BOSTON (TheStreet) -- How an employer matches employee contributions to retirement plans may have a greater impact on deferral rates than the actual benefit.
Research released today by Principal Financial Group
Using data from 6,560 contracts, the company looked at three employer match formulas with the same maximum employer contribution of 2%. In each scenario, the participant contribution increased as the matching formula was stretched to target higher contributions.
A company offering a 100% match of up to 2% of pay saw an average participant contribution (before the match) of 5.3%. Offering 50% up to 4% of pay boosted deferrals to an average of 5.6%.
Matching 25% of up to 8% of pay led to an even higher deferral rate by employees -- but to only 7%, meaning the employees still left money on the table. When employees can't afford to defer what's needed to get their employer's total match, they lose a little and the company saves.Nevertheless, Principal is touting stretched matches as a worthwhile benefit strategy.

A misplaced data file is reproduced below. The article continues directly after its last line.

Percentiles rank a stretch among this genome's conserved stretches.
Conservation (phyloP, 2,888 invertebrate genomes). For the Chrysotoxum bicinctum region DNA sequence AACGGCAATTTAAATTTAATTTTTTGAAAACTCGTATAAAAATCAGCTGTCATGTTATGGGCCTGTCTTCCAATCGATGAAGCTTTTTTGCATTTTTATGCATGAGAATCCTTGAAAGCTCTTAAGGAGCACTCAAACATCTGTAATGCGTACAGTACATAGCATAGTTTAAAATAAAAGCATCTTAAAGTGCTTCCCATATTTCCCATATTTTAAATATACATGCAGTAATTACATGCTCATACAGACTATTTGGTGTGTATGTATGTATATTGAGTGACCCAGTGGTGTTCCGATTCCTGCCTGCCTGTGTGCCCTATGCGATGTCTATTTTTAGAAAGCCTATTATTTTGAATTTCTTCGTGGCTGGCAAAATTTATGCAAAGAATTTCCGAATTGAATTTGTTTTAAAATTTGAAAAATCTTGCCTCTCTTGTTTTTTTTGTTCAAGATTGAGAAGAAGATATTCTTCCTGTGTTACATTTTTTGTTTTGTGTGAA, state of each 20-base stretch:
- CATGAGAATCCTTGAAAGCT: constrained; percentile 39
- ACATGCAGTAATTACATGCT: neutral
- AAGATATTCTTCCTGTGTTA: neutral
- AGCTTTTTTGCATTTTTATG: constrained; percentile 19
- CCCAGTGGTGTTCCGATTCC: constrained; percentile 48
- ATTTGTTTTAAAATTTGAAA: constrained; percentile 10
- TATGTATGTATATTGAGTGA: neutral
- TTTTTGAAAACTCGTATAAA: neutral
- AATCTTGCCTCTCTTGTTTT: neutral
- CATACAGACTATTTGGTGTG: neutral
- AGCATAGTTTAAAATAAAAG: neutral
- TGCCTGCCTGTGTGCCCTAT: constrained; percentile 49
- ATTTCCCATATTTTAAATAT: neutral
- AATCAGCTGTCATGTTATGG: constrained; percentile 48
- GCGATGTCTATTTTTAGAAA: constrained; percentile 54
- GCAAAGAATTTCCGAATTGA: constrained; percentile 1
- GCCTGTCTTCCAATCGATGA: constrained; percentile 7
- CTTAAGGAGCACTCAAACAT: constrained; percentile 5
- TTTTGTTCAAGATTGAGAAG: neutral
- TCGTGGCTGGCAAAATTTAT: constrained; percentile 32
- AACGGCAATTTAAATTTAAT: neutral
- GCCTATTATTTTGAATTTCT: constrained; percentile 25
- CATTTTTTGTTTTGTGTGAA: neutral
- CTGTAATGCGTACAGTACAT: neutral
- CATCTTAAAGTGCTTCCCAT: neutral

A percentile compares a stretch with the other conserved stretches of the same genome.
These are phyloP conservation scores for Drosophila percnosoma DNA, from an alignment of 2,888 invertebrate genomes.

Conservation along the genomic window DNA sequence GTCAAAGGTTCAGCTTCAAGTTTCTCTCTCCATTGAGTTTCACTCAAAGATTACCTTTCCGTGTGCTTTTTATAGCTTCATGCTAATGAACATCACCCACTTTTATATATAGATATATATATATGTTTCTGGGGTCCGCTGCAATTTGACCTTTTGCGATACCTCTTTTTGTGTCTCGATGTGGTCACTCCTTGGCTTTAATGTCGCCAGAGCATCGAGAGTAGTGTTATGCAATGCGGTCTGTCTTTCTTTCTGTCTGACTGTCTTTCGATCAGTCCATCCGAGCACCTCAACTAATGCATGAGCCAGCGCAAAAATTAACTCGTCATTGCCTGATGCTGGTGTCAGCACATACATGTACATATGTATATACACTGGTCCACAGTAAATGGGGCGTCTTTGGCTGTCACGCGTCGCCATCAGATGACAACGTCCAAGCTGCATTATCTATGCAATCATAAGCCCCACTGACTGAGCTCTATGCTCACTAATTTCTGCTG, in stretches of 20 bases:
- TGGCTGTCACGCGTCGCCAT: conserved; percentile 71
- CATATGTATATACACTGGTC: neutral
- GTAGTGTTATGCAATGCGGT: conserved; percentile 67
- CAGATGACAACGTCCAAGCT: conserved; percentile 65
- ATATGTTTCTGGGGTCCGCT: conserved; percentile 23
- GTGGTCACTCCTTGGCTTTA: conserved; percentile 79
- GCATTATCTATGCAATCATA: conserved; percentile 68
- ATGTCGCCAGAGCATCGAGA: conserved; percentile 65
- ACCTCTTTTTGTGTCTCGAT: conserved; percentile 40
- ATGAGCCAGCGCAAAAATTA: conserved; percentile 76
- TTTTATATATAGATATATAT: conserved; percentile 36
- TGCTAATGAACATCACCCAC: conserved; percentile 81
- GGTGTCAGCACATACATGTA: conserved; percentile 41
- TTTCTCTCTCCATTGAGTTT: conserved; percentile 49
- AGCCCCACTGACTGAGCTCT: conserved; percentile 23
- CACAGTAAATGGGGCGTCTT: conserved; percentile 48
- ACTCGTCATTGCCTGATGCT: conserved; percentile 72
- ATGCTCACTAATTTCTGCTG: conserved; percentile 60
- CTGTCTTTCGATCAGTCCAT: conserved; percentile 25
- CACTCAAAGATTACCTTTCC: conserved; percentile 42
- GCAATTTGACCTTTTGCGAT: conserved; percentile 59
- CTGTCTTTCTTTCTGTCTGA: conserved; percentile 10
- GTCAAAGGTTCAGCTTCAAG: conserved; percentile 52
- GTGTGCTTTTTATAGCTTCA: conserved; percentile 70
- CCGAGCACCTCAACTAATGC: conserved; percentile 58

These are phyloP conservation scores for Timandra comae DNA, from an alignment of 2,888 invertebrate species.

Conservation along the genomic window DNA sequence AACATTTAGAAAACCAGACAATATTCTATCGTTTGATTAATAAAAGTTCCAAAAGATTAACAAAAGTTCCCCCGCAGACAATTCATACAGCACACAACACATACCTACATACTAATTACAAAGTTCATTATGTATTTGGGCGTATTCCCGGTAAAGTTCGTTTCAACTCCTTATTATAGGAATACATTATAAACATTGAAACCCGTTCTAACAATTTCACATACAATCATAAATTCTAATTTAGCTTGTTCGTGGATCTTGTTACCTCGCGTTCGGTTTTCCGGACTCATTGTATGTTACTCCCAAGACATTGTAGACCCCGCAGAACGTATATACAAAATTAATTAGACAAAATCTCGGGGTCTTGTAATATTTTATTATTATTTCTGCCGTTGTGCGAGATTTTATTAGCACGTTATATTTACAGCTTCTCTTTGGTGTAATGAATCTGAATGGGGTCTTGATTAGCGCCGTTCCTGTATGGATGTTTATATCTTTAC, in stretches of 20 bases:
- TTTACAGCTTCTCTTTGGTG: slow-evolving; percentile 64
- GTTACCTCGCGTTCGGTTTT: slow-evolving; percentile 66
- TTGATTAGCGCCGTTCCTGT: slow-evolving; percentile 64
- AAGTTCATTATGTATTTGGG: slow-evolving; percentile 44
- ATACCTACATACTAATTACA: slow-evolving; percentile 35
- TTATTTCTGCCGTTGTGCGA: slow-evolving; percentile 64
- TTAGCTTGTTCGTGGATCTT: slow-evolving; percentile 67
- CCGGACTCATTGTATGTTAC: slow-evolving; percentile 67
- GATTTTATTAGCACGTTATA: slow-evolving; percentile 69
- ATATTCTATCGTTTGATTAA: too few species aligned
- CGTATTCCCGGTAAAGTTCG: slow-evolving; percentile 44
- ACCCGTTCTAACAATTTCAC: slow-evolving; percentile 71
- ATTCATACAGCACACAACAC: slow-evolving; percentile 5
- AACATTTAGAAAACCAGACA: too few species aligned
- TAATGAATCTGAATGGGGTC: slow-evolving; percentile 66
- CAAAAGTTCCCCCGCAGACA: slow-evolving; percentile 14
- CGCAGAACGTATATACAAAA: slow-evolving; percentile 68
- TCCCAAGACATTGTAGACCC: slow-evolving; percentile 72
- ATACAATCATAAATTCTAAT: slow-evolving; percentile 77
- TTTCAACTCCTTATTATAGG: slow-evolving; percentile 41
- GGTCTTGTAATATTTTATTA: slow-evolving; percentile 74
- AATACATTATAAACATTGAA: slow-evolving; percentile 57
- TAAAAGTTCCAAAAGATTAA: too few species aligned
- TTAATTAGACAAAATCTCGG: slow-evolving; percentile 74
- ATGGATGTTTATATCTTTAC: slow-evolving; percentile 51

"While the employer contribution stays at 2%, the higher target deferral in the match formula is spurring participants to save more," says Barrie Christman, vice president of individual investor services at Principal. "This is significant because it shows that employers can